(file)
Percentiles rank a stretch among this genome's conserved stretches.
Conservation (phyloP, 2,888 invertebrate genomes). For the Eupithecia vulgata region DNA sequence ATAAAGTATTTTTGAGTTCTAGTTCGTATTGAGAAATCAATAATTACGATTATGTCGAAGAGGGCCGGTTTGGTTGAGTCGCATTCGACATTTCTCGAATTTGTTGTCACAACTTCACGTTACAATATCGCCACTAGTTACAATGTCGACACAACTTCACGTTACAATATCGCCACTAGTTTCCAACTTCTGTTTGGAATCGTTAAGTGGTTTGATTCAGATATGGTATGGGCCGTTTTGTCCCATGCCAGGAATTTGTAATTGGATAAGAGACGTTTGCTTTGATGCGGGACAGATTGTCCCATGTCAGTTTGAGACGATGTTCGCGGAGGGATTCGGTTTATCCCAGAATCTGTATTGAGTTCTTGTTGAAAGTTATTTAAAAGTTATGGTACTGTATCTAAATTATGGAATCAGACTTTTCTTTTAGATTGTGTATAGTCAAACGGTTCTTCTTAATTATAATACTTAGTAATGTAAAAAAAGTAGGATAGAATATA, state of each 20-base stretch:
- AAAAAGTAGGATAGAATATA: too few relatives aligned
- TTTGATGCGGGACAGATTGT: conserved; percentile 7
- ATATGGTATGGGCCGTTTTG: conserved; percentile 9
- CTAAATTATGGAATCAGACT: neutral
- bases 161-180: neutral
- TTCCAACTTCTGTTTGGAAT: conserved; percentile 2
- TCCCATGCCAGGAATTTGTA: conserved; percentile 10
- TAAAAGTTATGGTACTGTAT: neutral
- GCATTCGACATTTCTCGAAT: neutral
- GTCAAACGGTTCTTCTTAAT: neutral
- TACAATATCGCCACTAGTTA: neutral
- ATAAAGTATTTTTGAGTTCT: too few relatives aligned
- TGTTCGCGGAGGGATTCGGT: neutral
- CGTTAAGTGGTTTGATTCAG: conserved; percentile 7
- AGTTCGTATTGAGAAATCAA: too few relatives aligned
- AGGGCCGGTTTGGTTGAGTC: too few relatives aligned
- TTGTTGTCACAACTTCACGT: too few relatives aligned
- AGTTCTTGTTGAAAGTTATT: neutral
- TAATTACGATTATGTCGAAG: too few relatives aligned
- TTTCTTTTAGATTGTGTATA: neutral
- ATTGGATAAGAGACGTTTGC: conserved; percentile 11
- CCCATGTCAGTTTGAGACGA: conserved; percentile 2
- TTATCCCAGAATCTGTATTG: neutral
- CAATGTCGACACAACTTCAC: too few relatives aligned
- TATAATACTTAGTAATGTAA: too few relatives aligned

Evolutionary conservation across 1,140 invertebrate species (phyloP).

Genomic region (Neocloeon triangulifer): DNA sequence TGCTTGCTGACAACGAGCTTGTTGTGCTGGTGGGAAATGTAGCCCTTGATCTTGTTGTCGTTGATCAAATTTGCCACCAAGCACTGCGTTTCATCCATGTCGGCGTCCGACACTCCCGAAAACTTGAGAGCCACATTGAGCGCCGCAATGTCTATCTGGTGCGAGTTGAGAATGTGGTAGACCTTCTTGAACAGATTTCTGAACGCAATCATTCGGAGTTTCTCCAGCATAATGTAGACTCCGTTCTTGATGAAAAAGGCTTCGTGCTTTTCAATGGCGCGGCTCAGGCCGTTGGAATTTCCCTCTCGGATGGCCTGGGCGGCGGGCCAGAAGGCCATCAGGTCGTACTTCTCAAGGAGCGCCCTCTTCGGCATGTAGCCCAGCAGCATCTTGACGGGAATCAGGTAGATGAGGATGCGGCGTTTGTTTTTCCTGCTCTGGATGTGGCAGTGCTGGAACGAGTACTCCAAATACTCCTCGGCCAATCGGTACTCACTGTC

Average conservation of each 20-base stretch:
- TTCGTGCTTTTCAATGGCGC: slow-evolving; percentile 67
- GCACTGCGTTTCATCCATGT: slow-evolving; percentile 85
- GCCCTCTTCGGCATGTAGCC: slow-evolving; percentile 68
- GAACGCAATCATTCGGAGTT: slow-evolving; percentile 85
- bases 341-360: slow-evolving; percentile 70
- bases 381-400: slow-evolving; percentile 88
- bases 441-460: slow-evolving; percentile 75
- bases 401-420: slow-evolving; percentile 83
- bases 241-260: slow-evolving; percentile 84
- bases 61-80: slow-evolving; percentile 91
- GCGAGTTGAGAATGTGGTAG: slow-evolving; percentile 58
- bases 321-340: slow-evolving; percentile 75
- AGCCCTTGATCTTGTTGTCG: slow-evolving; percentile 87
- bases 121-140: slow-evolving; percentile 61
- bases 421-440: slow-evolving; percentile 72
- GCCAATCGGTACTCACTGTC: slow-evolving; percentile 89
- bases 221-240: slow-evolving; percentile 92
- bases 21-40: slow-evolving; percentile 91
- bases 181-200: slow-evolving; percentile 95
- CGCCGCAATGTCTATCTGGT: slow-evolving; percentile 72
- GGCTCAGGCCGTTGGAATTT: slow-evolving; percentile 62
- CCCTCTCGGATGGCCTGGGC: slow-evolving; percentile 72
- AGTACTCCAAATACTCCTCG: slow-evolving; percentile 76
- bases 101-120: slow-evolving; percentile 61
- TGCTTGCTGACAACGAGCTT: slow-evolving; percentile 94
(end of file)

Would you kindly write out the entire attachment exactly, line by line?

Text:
Percentiles rank a stretch among this genome's conserved stretches.
Conservation (phyloP, 2,888 invertebrate genomes). For the Eupithecia vulgata region DNA sequence ATAAAGTATTTTTGAGTTCTAGTTCGTATTGAGAAATCAATAATTACGATTATGTCGAAGAGGGCCGGTTTGGTTGAGTCGCATTCGACATTTCTCGAATTTGTTGTCACAACTTCACGTTACAATATCGCCACTAGTTACAATGTCGACACAACTTCACGTTACAATATCGCCACTAGTTTCCAACTTCTGTTTGGAATCGTTAAGTGGTTTGATTCAGATATGGTATGGGCCGTTTTGTCCCATGCCAGGAATTTGTAATTGGATAAGAGACGTTTGCTTTGATGCGGGACAGATTGTCCCATGTCAGTTTGAGACGATGTTCGCGGAGGGATTCGGTTTATCCCAGAATCTGTATTGAGTTCTTGTTGAAAGTTATTTAAAAGTTATGGTACTGTATCTAAATTATGGAATCAGACTTTTCTTTTAGATTGTGTATAGTCAAACGGTTCTTCTTAATTATAATACTTAGTAATGTAAAAAAAGTAGGATAGAATATA, state of each 20-base stretch:
- AAAAAGTAGGATAGAATATA: too few relatives aligned
- TTTGATGCGGGACAGATTGT: conserved; percentile 7
- ATATGGTATGGGCCGTTTTG: conserved; percentile 9
- CTAAATTATGGAATCAGACT: neutral
- bases 161-180: neutral
- TTCCAACTTCTGTTTGGAAT: conserved; percentile 2
- TCCCATGCCAGGAATTTGTA: conserved; percentile 10
- TAAAAGTTATGGTACTGTAT: neutral
- GCATTCGACATTTCTCGAAT: neutral
- GTCAAACGGTTCTTCTTAAT: neutral
- TACAATATCGCCACTAGTTA: neutral
- ATAAAGTATTTTTGAGTTCT: too few relatives aligned
- TGTTCGCGGAGGGATTCGGT: neutral
- CGTTAAGTGGTTTGATTCAG: conserved; percentile 7
- AGTTCGTATTGAGAAATCAA: too few relatives aligned
- AGGGCCGGTTTGGTTGAGTC: too few relatives aligned
- TTGTTGTCACAACTTCACGT: too few relatives aligned
- AGTTCTTGTTGAAAGTTATT: neutral
- TAATTACGATTATGTCGAAG: too few relatives aligned
- TTTCTTTTAGATTGTGTATA: neutral
- ATTGGATAAGAGACGTTTGC: conserved; percentile 11
- CCCATGTCAGTTTGAGACGA: conserved; percentile 2
- TTATCCCAGAATCTGTATTG: neutral
- CAATGTCGACACAACTTCAC: too few relatives aligned
- TATAATACTTAGTAATGTAA: too few relatives aligned

Evolutionary conservation across 1,140 invertebrate species (phyloP).

Genomic region (Neocloeon triangulifer): DNA sequence TGCTTGCTGACAACGAGCTTGTTGTGCTGGTGGGAAATGTAGCCCTTGATCTTGTTGTCGTTGATCAAATTTGCCACCAAGCACTGCGTTTCATCCATGTCGGCGTCCGACACTCCCGAAAACTTGAGAGCCACATTGAGCGCCGCAATGTCTATCTGGTGCGAGTTGAGAATGTGGTAGACCTTCTTGAACAGATTTCTGAACGCAATCATTCGGAGTTTCTCCAGCATAATGTAGACTCCGTTCTTGATGAAAAAGGCTTCGTGCTTTTCAATGGCGCGGCTCAGGCCGTTGGAATTTCCCTCTCGGATGGCCTGGGCGGCGGGCCAGAAGGCCATCAGGTCGTACTTCTCAAGGAGCGCCCTCTTCGGCATGTAGCCCAGCAGCATCTTGACGGGAATCAGGTAGATGAGGATGCGGCGTTTGTTTTTCCTGCTCTGGATGTGGCAGTGCTGGAACGAGTACTCCAAATACTCCTCGGCCAATCGGTACTCACTGTC

Average conservation of each 20-base stretch:
- TTCGTGCTTTTCAATGGCGC: slow-evolving; percentile 67
- GCACTGCGTTTCATCCATGT: slow-evolving; percentile 85
- GCCCTCTTCGGCATGTAGCC: slow-evolving; percentile 68
- GAACGCAATCATTCGGAGTT: slow-evolving; percentile 85
- bases 341-360: slow-evolving; percentile 70
- bases 381-400: slow-evolving; percentile 88
- bases 441-460: slow-evolving; percentile 75
- bases 401-420: slow-evolving; percentile 83
- bases 241-260: slow-evolving; percentile 84
- bases 61-80: slow-evolving; percentile 91
- GCGAGTTGAGAATGTGGTAG: slow-evolving; percentile 58
- bases 321-340: slow-evolving; percentile 75
- AGCCCTTGATCTTGTTGTCG: slow-evolving; percentile 87
- bases 121-140: slow-evolving; percentile 61
- bases 421-440: slow-evolving; percentile 72
- GCCAATCGGTACTCACTGTC: slow-evolving; percentile 89
- bases 221-240: slow-evolving; percentile 92
- bases 21-40: slow-evolving; percentile 91
- bases 181-200: slow-evolving; percentile 95
- CGCCGCAATGTCTATCTGGT: slow-evolving; percentile 72
- GGCTCAGGCCGTTGGAATTT: slow-evolving; percentile 62
- CCCTCTCGGATGGCCTGGGC: slow-evolving; percentile 72
- AGTACTCCAAATACTCCTCG: slow-evolving; percentile 76
- bases 101-120: slow-evolving; percentile 61
- TGCTTGCTGACAACGAGCTT: slow-evolving; percentile 94